Mitch this is Michelle Stacy. We have seen that the K-Cup growth has started immediately. One of the first things that happens is when a consumer purchases a brewer even as they get, they are frequently buying a K-Cup package at that time so they are already – we’re already getting that benefit, in addition while they are walking out with quite an assortment in that box, that box doesn’t also contains things that they may not quite as quickly want to use on a daily basis. So we find that they do go back to retail fairly quickly to pick up their favorite brand of coffee whether that is an extra bold or a Nantucket blend or if they want to get more teas. So, we’re finding that they are coming back into the market fairly quickly, and what we are really saying is we are already seeing that growth now as I said earlier, our year-on-year growth rates are equal to what we've seen in the past. So, we are continuing our year-on-year growth rates that includes our growth rates for K-Cup, but we do expect to peak it in March.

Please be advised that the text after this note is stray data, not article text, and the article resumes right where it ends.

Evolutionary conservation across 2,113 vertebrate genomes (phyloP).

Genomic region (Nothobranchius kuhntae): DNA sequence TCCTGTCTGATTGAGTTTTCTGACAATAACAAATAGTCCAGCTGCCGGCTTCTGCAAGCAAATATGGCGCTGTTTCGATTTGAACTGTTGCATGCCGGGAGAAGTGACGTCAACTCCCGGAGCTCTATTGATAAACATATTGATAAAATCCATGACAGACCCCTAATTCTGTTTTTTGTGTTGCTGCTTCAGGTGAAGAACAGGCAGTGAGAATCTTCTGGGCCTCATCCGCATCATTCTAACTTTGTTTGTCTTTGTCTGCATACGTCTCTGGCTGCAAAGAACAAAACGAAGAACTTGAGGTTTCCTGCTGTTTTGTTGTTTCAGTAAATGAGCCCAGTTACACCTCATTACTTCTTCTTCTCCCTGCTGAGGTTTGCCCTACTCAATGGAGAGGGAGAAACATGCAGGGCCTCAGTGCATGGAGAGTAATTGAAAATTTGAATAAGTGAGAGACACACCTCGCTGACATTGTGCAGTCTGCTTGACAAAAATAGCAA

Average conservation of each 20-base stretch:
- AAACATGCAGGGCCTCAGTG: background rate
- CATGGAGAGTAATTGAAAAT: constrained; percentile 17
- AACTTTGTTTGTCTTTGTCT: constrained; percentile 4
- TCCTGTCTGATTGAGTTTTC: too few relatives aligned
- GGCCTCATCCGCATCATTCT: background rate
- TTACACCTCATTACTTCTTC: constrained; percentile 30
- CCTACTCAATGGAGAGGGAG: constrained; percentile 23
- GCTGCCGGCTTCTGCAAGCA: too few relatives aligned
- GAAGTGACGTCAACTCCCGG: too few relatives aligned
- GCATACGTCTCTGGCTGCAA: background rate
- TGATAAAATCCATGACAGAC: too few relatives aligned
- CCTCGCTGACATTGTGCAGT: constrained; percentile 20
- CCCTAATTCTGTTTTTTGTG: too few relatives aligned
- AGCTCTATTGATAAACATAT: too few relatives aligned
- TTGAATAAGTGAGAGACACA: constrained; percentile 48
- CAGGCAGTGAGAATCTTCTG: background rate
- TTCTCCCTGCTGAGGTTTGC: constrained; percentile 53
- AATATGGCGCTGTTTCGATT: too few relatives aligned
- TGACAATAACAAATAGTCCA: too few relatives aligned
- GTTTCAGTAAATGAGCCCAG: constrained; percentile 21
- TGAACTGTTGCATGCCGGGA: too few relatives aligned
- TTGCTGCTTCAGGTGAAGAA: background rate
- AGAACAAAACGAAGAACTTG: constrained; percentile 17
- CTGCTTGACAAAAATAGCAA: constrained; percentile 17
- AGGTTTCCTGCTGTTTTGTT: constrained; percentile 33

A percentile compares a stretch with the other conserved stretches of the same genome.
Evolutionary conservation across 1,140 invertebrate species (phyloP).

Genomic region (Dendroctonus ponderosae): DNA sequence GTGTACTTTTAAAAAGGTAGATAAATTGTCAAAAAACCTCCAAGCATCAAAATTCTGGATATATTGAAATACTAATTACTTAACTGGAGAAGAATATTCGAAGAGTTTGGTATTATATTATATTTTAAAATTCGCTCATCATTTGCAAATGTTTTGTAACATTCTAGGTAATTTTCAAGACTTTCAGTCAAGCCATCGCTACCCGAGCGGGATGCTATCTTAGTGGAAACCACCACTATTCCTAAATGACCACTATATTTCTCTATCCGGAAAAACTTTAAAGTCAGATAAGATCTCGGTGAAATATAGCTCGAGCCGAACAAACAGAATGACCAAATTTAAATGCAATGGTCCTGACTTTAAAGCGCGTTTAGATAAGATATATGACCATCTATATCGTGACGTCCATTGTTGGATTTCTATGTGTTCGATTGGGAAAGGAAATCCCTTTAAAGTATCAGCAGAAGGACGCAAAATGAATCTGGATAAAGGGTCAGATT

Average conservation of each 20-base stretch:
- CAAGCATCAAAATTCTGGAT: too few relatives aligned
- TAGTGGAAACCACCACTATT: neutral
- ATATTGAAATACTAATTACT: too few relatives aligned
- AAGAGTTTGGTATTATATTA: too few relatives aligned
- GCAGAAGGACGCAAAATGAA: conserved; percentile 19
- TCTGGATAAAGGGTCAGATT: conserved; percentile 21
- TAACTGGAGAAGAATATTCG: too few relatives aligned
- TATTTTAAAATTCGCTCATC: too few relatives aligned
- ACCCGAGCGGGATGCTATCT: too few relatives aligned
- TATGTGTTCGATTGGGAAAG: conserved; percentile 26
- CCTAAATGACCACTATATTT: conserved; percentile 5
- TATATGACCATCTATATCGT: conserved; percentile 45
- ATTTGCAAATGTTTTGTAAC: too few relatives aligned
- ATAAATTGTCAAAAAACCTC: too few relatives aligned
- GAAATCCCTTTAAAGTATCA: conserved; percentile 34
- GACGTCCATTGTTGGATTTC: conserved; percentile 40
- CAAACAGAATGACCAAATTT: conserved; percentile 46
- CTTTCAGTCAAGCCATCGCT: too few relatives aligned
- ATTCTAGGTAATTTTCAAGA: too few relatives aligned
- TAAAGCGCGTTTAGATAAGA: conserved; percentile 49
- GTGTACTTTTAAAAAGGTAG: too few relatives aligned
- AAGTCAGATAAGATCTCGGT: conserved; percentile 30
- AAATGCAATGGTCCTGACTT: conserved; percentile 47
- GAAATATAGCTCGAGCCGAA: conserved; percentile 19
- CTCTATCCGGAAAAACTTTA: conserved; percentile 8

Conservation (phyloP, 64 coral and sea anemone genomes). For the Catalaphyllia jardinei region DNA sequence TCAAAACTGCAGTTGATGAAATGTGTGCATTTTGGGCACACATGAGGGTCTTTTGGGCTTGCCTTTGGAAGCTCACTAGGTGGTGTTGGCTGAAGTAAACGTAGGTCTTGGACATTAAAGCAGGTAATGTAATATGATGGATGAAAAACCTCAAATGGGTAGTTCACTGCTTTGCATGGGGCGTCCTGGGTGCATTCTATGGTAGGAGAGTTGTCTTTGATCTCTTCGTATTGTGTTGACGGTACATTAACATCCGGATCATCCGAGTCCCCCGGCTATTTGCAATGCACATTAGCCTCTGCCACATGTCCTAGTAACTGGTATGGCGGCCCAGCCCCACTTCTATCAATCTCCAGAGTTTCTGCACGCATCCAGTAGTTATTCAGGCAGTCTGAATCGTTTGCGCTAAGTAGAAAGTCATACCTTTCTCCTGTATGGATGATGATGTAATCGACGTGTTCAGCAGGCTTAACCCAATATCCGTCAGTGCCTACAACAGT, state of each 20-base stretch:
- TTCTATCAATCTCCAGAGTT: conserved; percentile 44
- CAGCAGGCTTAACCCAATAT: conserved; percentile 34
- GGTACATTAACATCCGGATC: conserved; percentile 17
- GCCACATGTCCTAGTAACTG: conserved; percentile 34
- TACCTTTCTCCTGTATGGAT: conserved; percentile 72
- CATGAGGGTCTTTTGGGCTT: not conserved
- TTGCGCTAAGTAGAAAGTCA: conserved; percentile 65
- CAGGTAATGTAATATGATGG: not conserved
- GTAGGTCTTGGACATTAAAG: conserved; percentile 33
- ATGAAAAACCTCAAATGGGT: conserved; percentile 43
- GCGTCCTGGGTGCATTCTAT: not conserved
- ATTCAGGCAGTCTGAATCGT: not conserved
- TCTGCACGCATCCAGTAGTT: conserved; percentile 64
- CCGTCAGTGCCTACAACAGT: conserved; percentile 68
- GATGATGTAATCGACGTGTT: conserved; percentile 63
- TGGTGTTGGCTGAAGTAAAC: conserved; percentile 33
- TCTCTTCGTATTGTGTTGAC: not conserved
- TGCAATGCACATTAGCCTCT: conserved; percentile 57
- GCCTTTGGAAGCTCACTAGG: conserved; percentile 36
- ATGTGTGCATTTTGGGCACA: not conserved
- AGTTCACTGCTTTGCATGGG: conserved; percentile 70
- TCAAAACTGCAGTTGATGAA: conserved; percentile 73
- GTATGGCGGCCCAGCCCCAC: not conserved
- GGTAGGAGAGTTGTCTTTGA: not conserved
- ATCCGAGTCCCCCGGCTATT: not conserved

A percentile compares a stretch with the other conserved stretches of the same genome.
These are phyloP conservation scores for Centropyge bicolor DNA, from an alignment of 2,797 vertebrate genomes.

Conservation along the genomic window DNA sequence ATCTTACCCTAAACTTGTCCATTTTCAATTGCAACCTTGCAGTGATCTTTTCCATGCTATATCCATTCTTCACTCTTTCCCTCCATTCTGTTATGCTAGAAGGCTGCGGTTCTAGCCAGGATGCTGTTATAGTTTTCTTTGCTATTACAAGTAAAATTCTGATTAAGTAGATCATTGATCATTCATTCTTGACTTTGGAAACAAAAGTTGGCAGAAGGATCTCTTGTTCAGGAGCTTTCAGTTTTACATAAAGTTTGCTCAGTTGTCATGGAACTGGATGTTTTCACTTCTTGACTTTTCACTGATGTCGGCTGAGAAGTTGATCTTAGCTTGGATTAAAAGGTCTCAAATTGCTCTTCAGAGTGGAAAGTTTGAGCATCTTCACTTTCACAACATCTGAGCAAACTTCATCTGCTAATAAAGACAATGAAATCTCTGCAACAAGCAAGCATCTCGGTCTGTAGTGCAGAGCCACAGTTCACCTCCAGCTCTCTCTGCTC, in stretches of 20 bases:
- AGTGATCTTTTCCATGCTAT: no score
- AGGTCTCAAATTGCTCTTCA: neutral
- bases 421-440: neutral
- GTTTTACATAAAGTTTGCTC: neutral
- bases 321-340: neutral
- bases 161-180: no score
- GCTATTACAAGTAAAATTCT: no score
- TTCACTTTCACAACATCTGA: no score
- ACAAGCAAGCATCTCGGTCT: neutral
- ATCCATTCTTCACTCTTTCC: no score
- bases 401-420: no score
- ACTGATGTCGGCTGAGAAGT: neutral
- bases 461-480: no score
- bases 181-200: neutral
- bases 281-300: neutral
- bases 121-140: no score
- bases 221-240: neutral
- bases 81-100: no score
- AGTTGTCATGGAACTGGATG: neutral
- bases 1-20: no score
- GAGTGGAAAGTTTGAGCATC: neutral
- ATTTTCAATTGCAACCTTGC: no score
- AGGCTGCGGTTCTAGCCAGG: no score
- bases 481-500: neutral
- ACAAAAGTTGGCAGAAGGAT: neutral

Mitch Pinheiro - Janney Montgomery Scott

Okay great.

John Whoriskey

Hey, Mitch can I just comment, this is John Whoriskey? I just wanted to add as you were talking about grocery and we are talking about K-Cup sales, we shouldn’t forget that there are 14000 retailers that carry a very wide selection of K-Cups, some more than others which is a very significant channel for us selling K-Cups and having them available, and having access for the consumer as well to the point where, Mitchell too, when the customers are buying a brewer in a retailer for a gift or whatever happens to be they are going to be taking up a few boxes of coffee along with that as well. So, that’s a very important channel for us right now and that will continue to be even as we expand the grocery business.

Mitch Pinheiro - Janney Montgomery Scott

Okay, thank you. And then as far as I noticed in the receivables line, I noticed that reserves were up in the quarter. Fran, is there anything there in particular just cautionary or how should we be looking at these receivables?